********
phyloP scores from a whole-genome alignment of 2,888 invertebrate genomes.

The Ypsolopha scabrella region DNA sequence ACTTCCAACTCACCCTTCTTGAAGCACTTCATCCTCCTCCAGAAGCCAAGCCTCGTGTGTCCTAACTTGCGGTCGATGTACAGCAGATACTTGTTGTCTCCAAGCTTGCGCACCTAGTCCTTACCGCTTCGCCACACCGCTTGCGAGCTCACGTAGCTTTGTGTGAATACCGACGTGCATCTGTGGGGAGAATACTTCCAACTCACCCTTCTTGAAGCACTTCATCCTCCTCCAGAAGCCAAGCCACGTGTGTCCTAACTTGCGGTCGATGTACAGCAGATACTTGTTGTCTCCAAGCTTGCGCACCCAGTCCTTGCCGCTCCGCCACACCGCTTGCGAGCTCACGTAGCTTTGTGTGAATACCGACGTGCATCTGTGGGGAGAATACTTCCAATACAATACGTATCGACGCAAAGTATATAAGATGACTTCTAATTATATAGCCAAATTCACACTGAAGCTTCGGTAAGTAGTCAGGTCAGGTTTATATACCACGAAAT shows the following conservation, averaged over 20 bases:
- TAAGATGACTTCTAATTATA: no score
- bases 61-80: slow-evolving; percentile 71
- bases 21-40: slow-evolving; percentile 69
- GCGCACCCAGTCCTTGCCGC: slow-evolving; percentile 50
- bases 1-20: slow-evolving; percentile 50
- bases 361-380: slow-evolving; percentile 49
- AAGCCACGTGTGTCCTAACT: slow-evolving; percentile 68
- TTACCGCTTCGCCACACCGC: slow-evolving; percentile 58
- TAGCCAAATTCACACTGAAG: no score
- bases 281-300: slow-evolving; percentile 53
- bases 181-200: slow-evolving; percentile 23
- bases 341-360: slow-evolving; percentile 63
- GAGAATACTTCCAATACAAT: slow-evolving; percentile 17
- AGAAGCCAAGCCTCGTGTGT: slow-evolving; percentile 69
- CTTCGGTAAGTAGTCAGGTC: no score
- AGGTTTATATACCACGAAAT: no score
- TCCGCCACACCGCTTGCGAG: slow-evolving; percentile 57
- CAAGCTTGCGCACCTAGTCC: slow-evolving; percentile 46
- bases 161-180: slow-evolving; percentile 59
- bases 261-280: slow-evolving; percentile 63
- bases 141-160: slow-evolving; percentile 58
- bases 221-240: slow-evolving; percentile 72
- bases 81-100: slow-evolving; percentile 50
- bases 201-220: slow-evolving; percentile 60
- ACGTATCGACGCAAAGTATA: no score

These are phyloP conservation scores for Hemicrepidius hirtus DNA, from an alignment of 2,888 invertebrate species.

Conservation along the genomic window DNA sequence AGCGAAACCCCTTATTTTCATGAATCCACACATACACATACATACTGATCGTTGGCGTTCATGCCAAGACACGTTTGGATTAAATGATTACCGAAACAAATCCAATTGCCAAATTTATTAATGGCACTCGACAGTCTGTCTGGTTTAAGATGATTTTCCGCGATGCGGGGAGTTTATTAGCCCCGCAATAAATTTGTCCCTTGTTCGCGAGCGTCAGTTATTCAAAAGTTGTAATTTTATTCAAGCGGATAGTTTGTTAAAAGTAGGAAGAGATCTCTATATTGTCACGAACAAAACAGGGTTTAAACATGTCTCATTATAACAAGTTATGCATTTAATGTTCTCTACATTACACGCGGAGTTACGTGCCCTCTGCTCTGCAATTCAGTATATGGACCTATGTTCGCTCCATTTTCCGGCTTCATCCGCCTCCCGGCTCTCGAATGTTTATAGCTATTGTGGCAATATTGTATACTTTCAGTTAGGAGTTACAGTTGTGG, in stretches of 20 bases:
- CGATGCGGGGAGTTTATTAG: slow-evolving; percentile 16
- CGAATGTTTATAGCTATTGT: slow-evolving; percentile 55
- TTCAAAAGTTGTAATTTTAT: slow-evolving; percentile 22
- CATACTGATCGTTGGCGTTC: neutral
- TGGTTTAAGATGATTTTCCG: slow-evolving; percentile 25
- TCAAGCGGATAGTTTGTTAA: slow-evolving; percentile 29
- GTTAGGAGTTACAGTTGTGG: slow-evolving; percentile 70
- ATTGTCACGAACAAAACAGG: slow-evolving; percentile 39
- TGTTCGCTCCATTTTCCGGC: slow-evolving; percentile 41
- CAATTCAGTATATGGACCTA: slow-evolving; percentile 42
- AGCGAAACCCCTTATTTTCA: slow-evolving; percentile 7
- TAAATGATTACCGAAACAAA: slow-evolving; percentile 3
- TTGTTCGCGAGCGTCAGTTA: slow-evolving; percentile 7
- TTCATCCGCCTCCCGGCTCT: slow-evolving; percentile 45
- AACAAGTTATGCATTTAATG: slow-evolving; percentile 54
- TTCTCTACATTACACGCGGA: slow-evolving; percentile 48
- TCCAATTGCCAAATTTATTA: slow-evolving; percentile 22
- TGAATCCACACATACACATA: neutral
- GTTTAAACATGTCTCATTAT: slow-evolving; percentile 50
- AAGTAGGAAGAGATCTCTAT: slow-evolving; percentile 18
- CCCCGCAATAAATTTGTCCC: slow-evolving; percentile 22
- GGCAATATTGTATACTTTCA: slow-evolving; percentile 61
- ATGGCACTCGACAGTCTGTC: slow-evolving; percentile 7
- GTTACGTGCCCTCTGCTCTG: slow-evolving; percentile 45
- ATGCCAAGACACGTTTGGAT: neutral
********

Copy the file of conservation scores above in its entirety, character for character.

phyloP scores from a whole-genome alignment of 2,888 invertebrate genomes.

The Ypsolopha scabrella region DNA sequence ACTTCCAACTCACCCTTCTTGAAGCACTTCATCCTCCTCCAGAAGCCAAGCCTCGTGTGTCCTAACTTGCGGTCGATGTACAGCAGATACTTGTTGTCTCCAAGCTTGCGCACCTAGTCCTTACCGCTTCGCCACACCGCTTGCGAGCTCACGTAGCTTTGTGTGAATACCGACGTGCATCTGTGGGGAGAATACTTCCAACTCACCCTTCTTGAAGCACTTCATCCTCCTCCAGAAGCCAAGCCACGTGTGTCCTAACTTGCGGTCGATGTACAGCAGATACTTGTTGTCTCCAAGCTTGCGCACCCAGTCCTTGCCGCTCCGCCACACCGCTTGCGAGCTCACGTAGCTTTGTGTGAATACCGACGTGCATCTGTGGGGAGAATACTTCCAATACAATACGTATCGACGCAAAGTATATAAGATGACTTCTAATTATATAGCCAAATTCACACTGAAGCTTCGGTAAGTAGTCAGGTCAGGTTTATATACCACGAAAT shows the following conservation, averaged over 20 bases:
- TAAGATGACTTCTAATTATA: no score
- bases 61-80: slow-evolving; percentile 71
- bases 21-40: slow-evolving; percentile 69
- GCGCACCCAGTCCTTGCCGC: slow-evolving; percentile 50
- bases 1-20: slow-evolving; percentile 50
- bases 361-380: slow-evolving; percentile 49
- AAGCCACGTGTGTCCTAACT: slow-evolving; percentile 68
- TTACCGCTTCGCCACACCGC: slow-evolving; percentile 58
- TAGCCAAATTCACACTGAAG: no score
- bases 281-300: slow-evolving; percentile 53
- bases 181-200: slow-evolving; percentile 23
- bases 341-360: slow-evolving; percentile 63
- GAGAATACTTCCAATACAAT: slow-evolving; percentile 17
- AGAAGCCAAGCCTCGTGTGT: slow-evolving; percentile 69
- CTTCGGTAAGTAGTCAGGTC: no score
- AGGTTTATATACCACGAAAT: no score
- TCCGCCACACCGCTTGCGAG: slow-evolving; percentile 57
- CAAGCTTGCGCACCTAGTCC: slow-evolving; percentile 46
- bases 161-180: slow-evolving; percentile 59
- bases 261-280: slow-evolving; percentile 63
- bases 141-160: slow-evolving; percentile 58
- bases 221-240: slow-evolving; percentile 72
- bases 81-100: slow-evolving; percentile 50
- bases 201-220: slow-evolving; percentile 60
- ACGTATCGACGCAAAGTATA: no score

These are phyloP conservation scores for Hemicrepidius hirtus DNA, from an alignment of 2,888 invertebrate species.

Conservation along the genomic window DNA sequence AGCGAAACCCCTTATTTTCATGAATCCACACATACACATACATACTGATCGTTGGCGTTCATGCCAAGACACGTTTGGATTAAATGATTACCGAAACAAATCCAATTGCCAAATTTATTAATGGCACTCGACAGTCTGTCTGGTTTAAGATGATTTTCCGCGATGCGGGGAGTTTATTAGCCCCGCAATAAATTTGTCCCTTGTTCGCGAGCGTCAGTTATTCAAAAGTTGTAATTTTATTCAAGCGGATAGTTTGTTAAAAGTAGGAAGAGATCTCTATATTGTCACGAACAAAACAGGGTTTAAACATGTCTCATTATAACAAGTTATGCATTTAATGTTCTCTACATTACACGCGGAGTTACGTGCCCTCTGCTCTGCAATTCAGTATATGGACCTATGTTCGCTCCATTTTCCGGCTTCATCCGCCTCCCGGCTCTCGAATGTTTATAGCTATTGTGGCAATATTGTATACTTTCAGTTAGGAGTTACAGTTGTGG, in stretches of 20 bases:
- CGATGCGGGGAGTTTATTAG: slow-evolving; percentile 16
- CGAATGTTTATAGCTATTGT: slow-evolving; percentile 55
- TTCAAAAGTTGTAATTTTAT: slow-evolving; percentile 22
- CATACTGATCGTTGGCGTTC: neutral
- TGGTTTAAGATGATTTTCCG: slow-evolving; percentile 25
- TCAAGCGGATAGTTTGTTAA: slow-evolving; percentile 29
- GTTAGGAGTTACAGTTGTGG: slow-evolving; percentile 70
- ATTGTCACGAACAAAACAGG: slow-evolving; percentile 39
- TGTTCGCTCCATTTTCCGGC: slow-evolving; percentile 41
- CAATTCAGTATATGGACCTA: slow-evolving; percentile 42
- AGCGAAACCCCTTATTTTCA: slow-evolving; percentile 7
- TAAATGATTACCGAAACAAA: slow-evolving; percentile 3
- TTGTTCGCGAGCGTCAGTTA: slow-evolving; percentile 7
- TTCATCCGCCTCCCGGCTCT: slow-evolving; percentile 45
- AACAAGTTATGCATTTAATG: slow-evolving; percentile 54
- TTCTCTACATTACACGCGGA: slow-evolving; percentile 48
- TCCAATTGCCAAATTTATTA: slow-evolving; percentile 22
- TGAATCCACACATACACATA: neutral
- GTTTAAACATGTCTCATTAT: slow-evolving; percentile 50
- AAGTAGGAAGAGATCTCTAT: slow-evolving; percentile 18
- CCCCGCAATAAATTTGTCCC: slow-evolving; percentile 22
- GGCAATATTGTATACTTTCA: slow-evolving; percentile 61
- ATGGCACTCGACAGTCTGTC: slow-evolving; percentile 7
- GTTACGTGCCCTCTGCTCTG: slow-evolving; percentile 45
- ATGCCAAGACACGTTTGGAT: neutral